In his first turn as governor, Jerry Brown, emphasized that California lived in an “era of limits.” His position was in contrast to the reputation of his father, Governor Pat Brown, who was known as the master builder of California because of his work in developing education, transportation and water delivery systems.

Now, however, the younger Brown wants to be the builder. Despite the pile of evidence that the high speed rail project is turning out to be a boondoggle with ever growing costs and pie-in-the-sky rider predictions, the governor still backs the project.

In a scathing article on CalWatchDog last month, San Diego Union-Tribune editorial writer Chris Reed took on the contrasts between what the L.A. Times reports about California’s High Speed Rail – much negative — and it’s editorial position – an endorsement. Reed notes that the Times editorial compared the train project favorably to Pat Brown’s noted success. “[T]he train is a major public work whose value to future generations could be compared to that of the California Water Project,” wrote the Times’ editorialists.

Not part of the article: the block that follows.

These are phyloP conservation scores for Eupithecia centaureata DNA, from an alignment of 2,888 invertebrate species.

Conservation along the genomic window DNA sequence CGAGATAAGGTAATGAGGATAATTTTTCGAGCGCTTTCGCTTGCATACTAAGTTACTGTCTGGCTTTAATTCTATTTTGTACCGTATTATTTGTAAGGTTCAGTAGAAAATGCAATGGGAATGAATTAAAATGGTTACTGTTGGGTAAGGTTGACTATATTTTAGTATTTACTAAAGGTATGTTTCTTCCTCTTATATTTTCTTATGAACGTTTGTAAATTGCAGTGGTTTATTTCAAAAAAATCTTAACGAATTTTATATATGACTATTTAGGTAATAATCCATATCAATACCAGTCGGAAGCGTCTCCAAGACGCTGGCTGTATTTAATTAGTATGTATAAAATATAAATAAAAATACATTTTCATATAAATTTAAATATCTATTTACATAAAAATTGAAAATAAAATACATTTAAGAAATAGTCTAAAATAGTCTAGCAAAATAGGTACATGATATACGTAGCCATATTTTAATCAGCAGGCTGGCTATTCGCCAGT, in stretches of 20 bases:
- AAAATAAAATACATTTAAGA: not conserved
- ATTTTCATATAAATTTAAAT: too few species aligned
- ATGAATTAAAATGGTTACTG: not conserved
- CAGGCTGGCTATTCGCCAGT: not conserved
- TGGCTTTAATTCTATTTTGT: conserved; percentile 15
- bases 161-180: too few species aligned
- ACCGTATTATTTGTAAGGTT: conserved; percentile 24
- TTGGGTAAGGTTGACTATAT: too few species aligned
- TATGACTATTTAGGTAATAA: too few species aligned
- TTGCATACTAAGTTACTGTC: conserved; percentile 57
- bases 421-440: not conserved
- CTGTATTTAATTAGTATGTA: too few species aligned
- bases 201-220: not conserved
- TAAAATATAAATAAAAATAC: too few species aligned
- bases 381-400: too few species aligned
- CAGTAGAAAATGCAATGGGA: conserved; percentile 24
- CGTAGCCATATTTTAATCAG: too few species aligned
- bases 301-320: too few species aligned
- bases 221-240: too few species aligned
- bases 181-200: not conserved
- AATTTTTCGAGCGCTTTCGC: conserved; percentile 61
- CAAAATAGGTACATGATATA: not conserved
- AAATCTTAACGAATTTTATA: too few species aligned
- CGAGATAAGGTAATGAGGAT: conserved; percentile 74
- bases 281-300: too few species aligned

Perhaps, Jerry Brown has concluded that he wants to leave his mark on future generations as his father did – as a builder. Brown would be following his father’s footsteps in pushing a big project that has it doubters.

The high speed rail project took another hit last week, one of many, when it was revealed how many millions of dollars are spent just in public relations on the project. In his report on the public relations cost, Sacramento Bee’s David Siders noted that despite the revelation of the project’s doubling in cost, “The rail authority’s bid to build a system connecting Los Angeles and San Francisco has enjoyed a resurgence this fall, after Gov. Jerry Brown put his support behind it.”

With many in the legislature now questioning the value of the rail project, Brown may be the important “golden spike” (to use a railroad analogy) that is keeping the project together.

It’s a gamble for the younger Brown. If the train proves to be a black hole for taxpayer money that many critics claim, Brown Junior’s legacy as a builder would be quite different than his father’s.